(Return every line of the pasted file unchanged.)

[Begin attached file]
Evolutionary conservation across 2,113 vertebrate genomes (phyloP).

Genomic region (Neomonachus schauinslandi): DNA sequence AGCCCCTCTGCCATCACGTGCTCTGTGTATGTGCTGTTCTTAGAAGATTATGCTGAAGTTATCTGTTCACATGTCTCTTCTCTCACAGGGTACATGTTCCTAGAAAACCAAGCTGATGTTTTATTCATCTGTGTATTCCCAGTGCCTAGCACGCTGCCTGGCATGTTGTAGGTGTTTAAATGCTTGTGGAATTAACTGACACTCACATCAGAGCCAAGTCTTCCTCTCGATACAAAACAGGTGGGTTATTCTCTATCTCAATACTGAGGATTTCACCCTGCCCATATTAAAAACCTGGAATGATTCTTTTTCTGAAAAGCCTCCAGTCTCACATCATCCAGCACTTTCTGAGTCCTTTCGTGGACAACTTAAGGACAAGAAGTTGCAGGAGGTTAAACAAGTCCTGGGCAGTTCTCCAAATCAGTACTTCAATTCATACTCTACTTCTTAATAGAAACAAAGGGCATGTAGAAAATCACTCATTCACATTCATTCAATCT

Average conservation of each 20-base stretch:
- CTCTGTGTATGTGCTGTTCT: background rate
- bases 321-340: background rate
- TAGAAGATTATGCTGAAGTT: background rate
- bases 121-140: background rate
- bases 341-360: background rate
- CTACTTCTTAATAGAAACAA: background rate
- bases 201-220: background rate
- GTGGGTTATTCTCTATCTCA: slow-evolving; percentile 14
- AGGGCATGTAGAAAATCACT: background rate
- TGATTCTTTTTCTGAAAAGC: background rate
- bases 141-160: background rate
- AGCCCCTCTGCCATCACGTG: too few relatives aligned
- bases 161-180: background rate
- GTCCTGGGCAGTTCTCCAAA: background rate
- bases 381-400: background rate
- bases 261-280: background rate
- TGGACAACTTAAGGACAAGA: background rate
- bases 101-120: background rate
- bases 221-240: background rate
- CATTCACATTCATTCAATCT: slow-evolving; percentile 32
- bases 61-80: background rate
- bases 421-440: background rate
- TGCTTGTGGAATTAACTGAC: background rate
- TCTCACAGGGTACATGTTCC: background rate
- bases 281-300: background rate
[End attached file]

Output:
Evolutionary conservation across 2,113 vertebrate genomes (phyloP).

Genomic region (Neomonachus schauinslandi): DNA sequence AGCCCCTCTGCCATCACGTGCTCTGTGTATGTGCTGTTCTTAGAAGATTATGCTGAAGTTATCTGTTCACATGTCTCTTCTCTCACAGGGTACATGTTCCTAGAAAACCAAGCTGATGTTTTATTCATCTGTGTATTCCCAGTGCCTAGCACGCTGCCTGGCATGTTGTAGGTGTTTAAATGCTTGTGGAATTAACTGACACTCACATCAGAGCCAAGTCTTCCTCTCGATACAAAACAGGTGGGTTATTCTCTATCTCAATACTGAGGATTTCACCCTGCCCATATTAAAAACCTGGAATGATTCTTTTTCTGAAAAGCCTCCAGTCTCACATCATCCAGCACTTTCTGAGTCCTTTCGTGGACAACTTAAGGACAAGAAGTTGCAGGAGGTTAAACAAGTCCTGGGCAGTTCTCCAAATCAGTACTTCAATTCATACTCTACTTCTTAATAGAAACAAAGGGCATGTAGAAAATCACTCATTCACATTCATTCAATCT

Average conservation of each 20-base stretch:
- CTCTGTGTATGTGCTGTTCT: background rate
- bases 321-340: background rate
- TAGAAGATTATGCTGAAGTT: background rate
- bases 121-140: background rate
- bases 341-360: background rate
- CTACTTCTTAATAGAAACAA: background rate
- bases 201-220: background rate
- GTGGGTTATTCTCTATCTCA: slow-evolving; percentile 14
- AGGGCATGTAGAAAATCACT: background rate
- TGATTCTTTTTCTGAAAAGC: background rate
- bases 141-160: background rate
- AGCCCCTCTGCCATCACGTG: too few relatives aligned
- bases 161-180: background rate
- GTCCTGGGCAGTTCTCCAAA: background rate
- bases 381-400: background rate
- bases 261-280: background rate
- TGGACAACTTAAGGACAAGA: background rate
- bases 101-120: background rate
- bases 221-240: background rate
- CATTCACATTCATTCAATCT: slow-evolving; percentile 32
- bases 61-80: background rate
- bases 421-440: background rate
- TGCTTGTGGAATTAACTGAC: background rate
- TCTCACAGGGTACATGTTCC: background rate
- bases 281-300: background rate